Estimating the first derivative is not diffiuclt. Let's say the x's are in

column A and the y's are in column B. In C2 enter:

=(B3-B1)/(A3-A1) and copy down the column. This is an estimate of dy/dx

at the point [A2,B2]. In a similar fashion you can estimate the second

derivative in column D.

--

Gary's Student

"rgoyan" wrote:

> I found a way to do it long hand (so to speak). I was hoping that excel had

> a function that would just take the data plot a derivative curve for me from

> which I could pick out the maximum. Do you know of any way to do this that

> doesn't involve curve fitting? This is for a pH titration curve.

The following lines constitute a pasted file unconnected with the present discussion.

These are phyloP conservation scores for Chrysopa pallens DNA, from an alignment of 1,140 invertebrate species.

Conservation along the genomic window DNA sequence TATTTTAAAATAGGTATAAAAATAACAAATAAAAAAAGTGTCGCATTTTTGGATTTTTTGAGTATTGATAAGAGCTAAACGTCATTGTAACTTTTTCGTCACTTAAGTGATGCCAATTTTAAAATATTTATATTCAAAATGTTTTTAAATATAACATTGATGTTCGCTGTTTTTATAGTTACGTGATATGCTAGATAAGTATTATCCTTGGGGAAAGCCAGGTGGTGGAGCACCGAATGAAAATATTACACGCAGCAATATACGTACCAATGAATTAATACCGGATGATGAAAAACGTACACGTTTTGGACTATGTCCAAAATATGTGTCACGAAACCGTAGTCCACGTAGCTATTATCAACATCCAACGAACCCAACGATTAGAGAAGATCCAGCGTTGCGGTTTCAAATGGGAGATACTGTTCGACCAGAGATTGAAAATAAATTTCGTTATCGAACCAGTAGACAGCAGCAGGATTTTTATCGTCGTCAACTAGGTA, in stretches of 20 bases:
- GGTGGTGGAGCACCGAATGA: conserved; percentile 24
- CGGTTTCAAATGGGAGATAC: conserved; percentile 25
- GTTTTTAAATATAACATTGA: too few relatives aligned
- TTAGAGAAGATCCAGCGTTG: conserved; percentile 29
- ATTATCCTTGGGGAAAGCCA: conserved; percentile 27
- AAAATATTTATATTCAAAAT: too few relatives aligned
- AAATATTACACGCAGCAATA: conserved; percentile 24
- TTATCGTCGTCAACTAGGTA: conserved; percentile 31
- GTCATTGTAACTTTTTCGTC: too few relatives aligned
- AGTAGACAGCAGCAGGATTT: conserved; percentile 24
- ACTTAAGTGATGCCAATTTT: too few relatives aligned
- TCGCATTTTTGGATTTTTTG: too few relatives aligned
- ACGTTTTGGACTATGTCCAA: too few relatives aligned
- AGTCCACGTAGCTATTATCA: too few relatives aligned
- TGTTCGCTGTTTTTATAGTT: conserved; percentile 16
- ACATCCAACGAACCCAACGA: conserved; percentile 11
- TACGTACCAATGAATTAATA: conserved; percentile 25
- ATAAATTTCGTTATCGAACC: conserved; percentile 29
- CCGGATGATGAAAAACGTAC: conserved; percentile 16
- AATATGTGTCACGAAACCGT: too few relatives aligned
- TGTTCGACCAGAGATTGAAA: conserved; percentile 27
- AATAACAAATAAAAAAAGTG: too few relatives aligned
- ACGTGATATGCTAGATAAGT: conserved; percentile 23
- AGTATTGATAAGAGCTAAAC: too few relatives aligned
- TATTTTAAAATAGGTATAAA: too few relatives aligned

>

> Thanks for your help.

>

> "Gary''s Student" wrote:

>

> > The curve in Excel is just a sequence of data points. Fit a curve to the

> > data (mathematically expression). Take the 2nd derivatiove of the curve and

> > look for points where the 2nd derivative goes thru zero while switching signs.

> > --

> > Gary''s Student

> >

> >

> > "rgoyan" wrote:

> >

> > > I am trying to calculate the first derivative of a curve in excel to

> > > determine the inflection point. I know how to do this in Sigmaplot, but my

> > > students only have access to excel.

> > >

> > > Please reply to (E-Mail Removed)